Charlaine: Yes, this is a first for me – and thanks, it was great! Seriously, in the mystery genre (my only other writing experience) explicit sex is not the norm. And I was very comfortable with that; a straight mystery just doesn’t call for opening that bedroom door very wide. But Dead Until Dark required the development of that part of Sookie and Bill’s relationship; maybe in part to explain why Sookie is so intrigued by Bill, and in part to explain why various threats to their relationship affect their lives so drastically. This will be come much more apparent in Living Dead in Dallas.
In order to maintain their relationship, which is very intense and dynamic, they are forced to be in situations they ordinarily would avoid. Neither Bill nor Sookie are danger junkies, but with the emergence of vampires as a force in American economics and society, there’s going to be a certain amount of backlash.
LLB: I thought the humor was really fun here, what with (the secondary character known as) Bubba and all. The relationship between Sookie and Bill was really nice. And, it wasn’t overly gory either, which was a nice change from LKH and Anne Rice. Nice love scenes too! What I particularly liked was that Bill wasn’t simply a tragic monster; he had a wife and kids in the past and still did nice things like brushing Sookie’s hair.
Charlaine: I’m so glad you enjoyed the humor. I love books that make me laugh. And life is always a mixture, isn’t it (at risk of sounding unbearably pretentious)? If your life is anything like mine, the fun and humor of it is always balanced by the grief and anger. That’s what my life is like; and that’s what Sookie’s is like, too. And Bill’s. When you think of it, what a goldmine of living history vampires would be.
LLB: I’m very intrigued about the fact that it took you three years to find a publisher for the book, particularly in light of how successful Laurell K. Hamilton has been. Can you comment, and can you give further detail on the next book in the series?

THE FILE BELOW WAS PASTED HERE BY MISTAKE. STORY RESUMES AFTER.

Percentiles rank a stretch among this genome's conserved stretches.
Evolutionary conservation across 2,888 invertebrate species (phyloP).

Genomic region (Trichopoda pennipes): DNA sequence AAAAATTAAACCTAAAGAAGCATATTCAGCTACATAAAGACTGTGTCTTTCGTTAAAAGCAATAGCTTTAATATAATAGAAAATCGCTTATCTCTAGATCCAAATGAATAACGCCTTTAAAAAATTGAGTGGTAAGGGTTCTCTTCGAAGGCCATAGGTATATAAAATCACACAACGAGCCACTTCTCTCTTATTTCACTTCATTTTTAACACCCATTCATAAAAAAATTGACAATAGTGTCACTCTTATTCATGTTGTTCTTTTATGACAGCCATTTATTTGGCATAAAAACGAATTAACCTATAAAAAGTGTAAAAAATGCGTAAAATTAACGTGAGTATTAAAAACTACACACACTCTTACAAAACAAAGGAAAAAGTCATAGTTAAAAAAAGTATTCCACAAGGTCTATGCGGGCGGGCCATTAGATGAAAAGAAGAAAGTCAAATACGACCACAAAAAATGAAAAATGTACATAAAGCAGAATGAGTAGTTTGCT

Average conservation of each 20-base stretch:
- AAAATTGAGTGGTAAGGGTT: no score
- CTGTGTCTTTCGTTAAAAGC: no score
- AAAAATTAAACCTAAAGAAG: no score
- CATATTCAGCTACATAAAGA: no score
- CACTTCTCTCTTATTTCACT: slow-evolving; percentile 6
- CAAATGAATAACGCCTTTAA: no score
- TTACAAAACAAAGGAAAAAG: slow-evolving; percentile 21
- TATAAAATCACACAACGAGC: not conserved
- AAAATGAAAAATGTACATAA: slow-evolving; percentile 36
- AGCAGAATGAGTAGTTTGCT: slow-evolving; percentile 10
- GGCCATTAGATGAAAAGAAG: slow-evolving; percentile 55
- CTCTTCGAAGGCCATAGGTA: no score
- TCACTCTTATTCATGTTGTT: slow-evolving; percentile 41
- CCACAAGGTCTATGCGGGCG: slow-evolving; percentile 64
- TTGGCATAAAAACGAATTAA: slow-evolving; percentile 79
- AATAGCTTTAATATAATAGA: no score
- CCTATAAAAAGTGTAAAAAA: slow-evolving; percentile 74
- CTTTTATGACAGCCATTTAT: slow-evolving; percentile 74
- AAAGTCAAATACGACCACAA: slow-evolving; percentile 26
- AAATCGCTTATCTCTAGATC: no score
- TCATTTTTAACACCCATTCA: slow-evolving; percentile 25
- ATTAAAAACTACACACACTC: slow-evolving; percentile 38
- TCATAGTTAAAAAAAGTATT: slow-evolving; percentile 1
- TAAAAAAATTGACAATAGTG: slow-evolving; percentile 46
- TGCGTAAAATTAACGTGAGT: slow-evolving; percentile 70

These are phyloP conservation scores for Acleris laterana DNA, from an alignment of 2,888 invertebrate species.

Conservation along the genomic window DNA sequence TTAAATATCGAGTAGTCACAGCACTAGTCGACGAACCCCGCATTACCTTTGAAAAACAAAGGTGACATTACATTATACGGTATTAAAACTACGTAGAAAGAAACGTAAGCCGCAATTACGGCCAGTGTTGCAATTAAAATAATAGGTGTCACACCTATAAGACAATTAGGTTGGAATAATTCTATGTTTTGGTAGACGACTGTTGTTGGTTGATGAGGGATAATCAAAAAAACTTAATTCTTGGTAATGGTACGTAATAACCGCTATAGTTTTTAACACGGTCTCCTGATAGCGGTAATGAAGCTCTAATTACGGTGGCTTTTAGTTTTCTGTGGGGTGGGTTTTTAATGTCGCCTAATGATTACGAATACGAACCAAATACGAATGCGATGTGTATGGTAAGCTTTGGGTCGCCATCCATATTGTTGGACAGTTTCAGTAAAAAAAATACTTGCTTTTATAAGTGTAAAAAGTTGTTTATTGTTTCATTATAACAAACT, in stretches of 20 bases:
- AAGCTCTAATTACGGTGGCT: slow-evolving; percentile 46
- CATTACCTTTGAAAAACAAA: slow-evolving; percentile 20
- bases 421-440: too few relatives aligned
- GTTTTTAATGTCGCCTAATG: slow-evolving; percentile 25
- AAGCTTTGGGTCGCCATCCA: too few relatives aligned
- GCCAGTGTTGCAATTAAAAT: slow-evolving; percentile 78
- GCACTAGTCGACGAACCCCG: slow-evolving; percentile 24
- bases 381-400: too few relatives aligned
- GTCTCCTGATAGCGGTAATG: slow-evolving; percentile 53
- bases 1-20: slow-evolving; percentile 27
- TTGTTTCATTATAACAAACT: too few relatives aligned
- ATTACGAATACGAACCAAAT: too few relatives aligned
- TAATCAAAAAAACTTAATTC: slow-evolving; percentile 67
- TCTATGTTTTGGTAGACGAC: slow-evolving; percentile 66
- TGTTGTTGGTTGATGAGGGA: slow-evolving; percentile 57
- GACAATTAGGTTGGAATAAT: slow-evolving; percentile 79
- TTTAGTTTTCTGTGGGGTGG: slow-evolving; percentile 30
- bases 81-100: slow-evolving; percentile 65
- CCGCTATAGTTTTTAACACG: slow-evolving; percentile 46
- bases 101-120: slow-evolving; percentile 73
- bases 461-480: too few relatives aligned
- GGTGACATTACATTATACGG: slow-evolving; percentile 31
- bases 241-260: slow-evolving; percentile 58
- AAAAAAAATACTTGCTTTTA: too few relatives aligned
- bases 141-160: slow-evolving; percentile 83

Charlaine: Maybe if Dead had been my first book, it wouldn’t have been so hard to get it published. Since I was an established mystery writer, it wasn’t what mystery editors expected from me. Naturally, the mystery editors were who my agent tried first, since they knew my name. It took a fantasy and horror editor at Ace, who did not have any preconception of me as a writer, to decide my book was great all on its own. Even then, there was a long debate over whether or not to use the “Charlaine Harris” name.
LLB: Coming from a mystery background, how did you end up doing a vampire romance, which is really how I’d classify this if somebody asked me? Have you ever read a romance novel – classic (Jane Austen) or modern? What about Laurell K. Hamilton?
Charlaine: I call Dead Until Dark a humorous vampire mystery with a romantic element, even though that takes a long time to say!
Yes, I’ve read Laurell K. Hamilton, and I really enjoy her work. It’s so kinetic! I began reading her after she’d published four or five books, on the recommendation of a bookseller friend of mine. I’ve read some romance. I had never thought of Jane Austen as a romance writer, but she is my favorite writer, period. I have especially enjoyed Amanda Quick and Laura Kinsale.
(Charlaine Harris’ comments about Jane Austen in this interview led to the writing of an entire At the Back Fence column, including further thoughts from her.)
Charlaine Harris writes the Aurora Teagarden and Lily Bard mystery series as well as the Sookie Stackhouse series.
- 2004 interview with Charlaine Harris
- Dead Until Dark (DIK Review)
- Living Dead in Dallas
- Dead to the World